King Henry VII himself had established his headquarters at Kenilworth, and left the castle five days after the rebel force had landed. He marched his army to Coventry, then Leicester and then on to Loughborough, where he received news of the rebel advance and continued to Nottingham. At Nottingham, he was joined by the Stanley's force, under Lord Strange, a survivor of the Battle of Bosworth. At this point, evening on Thursday 14th June, the rival forces were barely a dozen miles apart. Some captured scouts or spies were strung up from an ash tree, at the southern edge of the river crossing
De la Pole then outmanoeuvered King Henry VII's northern army, commanded by Henry Percy, Earl of Northumberland, by ordering a force under John, Lord Scrope and Sir Thomas of Masham to mount a diversionary attack on Bootham Bar, in York, on 12 June. They demanded the city gates be opened in the name of ‘Edward VI’. The citizens of York sent messengers requesting aid from the Earl of Nothumberland, who swung his force around marched north to York. Lord Scrope then withdrew northwards, with Northumberland's force in pursuit.
De la Pole and his army continued to march south, they encountered Lancastrian cavalry under the command of Edward Woodville, Lord Scales outside Doncaster, after three days of skirmishing in Sherwood Forest, he forced Scales back to Nottingham, where he decided to await the arrival of the main royal army. Henry VII joined Scales at Nottingham with substantial reinforcements on 14 June. Further reinforcements were brought by Rhys ap Thomas, Henry VII's leading supporter in Wales. Henry's two principal military commanders were his uncle Jasper Tudor, recently created Duke of Bedford and the staunch Lancastrian, John de Vere, 13th Earl of Oxford.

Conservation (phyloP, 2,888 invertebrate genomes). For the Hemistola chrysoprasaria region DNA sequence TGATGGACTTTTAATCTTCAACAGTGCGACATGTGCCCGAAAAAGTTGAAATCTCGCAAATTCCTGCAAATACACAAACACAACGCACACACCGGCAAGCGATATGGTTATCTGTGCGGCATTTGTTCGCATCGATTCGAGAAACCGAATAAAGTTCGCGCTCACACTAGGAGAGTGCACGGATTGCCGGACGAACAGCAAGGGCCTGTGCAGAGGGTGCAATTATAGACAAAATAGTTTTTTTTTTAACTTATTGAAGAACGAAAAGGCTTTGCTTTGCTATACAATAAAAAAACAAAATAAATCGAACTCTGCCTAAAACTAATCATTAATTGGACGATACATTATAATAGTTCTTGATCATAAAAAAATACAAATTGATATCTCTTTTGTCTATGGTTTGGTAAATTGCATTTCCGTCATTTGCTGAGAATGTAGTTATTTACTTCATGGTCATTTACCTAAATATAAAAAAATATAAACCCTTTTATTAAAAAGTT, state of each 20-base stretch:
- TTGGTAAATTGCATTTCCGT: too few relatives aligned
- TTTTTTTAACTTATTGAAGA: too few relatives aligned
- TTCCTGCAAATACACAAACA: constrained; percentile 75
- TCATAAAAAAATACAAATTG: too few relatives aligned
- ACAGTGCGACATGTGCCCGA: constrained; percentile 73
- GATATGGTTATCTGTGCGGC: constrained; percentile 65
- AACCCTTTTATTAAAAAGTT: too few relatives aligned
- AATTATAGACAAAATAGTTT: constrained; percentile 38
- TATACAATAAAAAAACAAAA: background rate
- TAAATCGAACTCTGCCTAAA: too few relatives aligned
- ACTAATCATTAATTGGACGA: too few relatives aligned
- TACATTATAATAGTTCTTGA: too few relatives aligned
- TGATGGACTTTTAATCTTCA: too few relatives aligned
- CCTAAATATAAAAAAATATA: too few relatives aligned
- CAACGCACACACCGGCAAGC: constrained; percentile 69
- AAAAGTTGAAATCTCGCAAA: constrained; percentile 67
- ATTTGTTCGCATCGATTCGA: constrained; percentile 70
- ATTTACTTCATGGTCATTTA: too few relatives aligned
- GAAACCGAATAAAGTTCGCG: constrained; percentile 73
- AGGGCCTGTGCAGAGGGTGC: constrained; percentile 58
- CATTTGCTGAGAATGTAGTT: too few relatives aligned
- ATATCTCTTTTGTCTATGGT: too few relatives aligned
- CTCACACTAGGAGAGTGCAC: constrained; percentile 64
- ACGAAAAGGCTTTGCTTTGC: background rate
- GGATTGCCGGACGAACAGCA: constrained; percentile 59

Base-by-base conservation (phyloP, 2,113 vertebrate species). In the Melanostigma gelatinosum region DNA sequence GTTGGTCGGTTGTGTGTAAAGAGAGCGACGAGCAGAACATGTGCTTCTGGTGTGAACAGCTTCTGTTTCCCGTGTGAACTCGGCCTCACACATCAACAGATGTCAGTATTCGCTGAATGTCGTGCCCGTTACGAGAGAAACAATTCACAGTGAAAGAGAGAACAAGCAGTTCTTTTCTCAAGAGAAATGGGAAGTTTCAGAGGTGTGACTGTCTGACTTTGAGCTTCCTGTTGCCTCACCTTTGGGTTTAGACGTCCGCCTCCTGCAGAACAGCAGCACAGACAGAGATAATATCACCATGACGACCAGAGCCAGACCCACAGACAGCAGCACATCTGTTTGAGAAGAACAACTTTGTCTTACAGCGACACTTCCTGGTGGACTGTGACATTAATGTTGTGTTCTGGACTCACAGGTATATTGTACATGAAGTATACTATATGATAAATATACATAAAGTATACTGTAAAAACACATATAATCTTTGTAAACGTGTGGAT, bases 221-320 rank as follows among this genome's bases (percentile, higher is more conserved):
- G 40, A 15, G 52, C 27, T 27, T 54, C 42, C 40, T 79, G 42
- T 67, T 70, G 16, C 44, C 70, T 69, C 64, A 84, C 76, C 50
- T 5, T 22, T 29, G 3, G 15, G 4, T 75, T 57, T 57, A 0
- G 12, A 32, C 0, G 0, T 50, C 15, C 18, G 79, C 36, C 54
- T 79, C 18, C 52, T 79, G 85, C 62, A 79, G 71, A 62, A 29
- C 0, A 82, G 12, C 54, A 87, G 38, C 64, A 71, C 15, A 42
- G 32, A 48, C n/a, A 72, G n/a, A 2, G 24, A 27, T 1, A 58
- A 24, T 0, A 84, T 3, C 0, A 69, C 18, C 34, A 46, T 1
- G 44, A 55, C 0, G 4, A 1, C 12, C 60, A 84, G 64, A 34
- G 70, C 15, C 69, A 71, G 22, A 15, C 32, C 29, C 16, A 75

On 15 June, after receiving news that Lincoln had crossed the Trent, the Lancastrian army moved north east toward Newark.
At about nine in the morning of 16 June, King Henry's forward troops, commanded by the Earl of Oxford, an able and experienced general, encountered the Yorkist army who were depoyed in an advantageous position on the top of Rampire Hill where the River Trent forms a loop at the village of East Stoke as it flows between Nottingham and Newark, the ford at Fiskerton lying some 4 miles to the south of Newark.
The royal army was divided into three divisions, of which the Earl of Oxford, who had fought at Bosworth, led the vanguard. Martin Schwarz may have begun battle by ordering his crossbowmen and handgunners to fire, the Lancastrians responded with the launch of a deadly hail of arrows, which caused the Yorkists to give up their commanding position on the high ground to surge forward in an attack. Although the vanguard was shaken, Oxford rallied his force and continued to push forward.
The battle raged fiercely for over three hours, although de la Pole's German mercenaries were equipped with the latest handguns, the large numbers of archers in the Lancastrian army proved to be decisive. The longbowmen were able to shoot volley after volley into the Yorkist position. The Irish troops lack of sufficient body armour resulted in their being cut down in large numbers by the Lancastrian arrows.
The Yorkists finally broke and fled towards the River Trent down a ravine, known locally as the Bloody Gutter, in which they were killed in large numbers.
The Yorkist leaders John de la Pole, Fitzgerald, Broughton, and Martin Schwartz, were all slain in the fighting. Francis, Lord Lovell alone escaped, reported to have been seen swimming the river on horseback, he was never seen again after the battle. In the eighteenth century a skeleton was discovered within a secret room when a new chimney was built at his home at Minster Lovell in Oxfordshire, leading to conjecture that he had hidden himself there and died of starvation.
The pretender Lambert Simnel was captured, but was pardoned and put to work in the in the royal kitchens. The Irish nobles who had supported Simnel were also pardoned.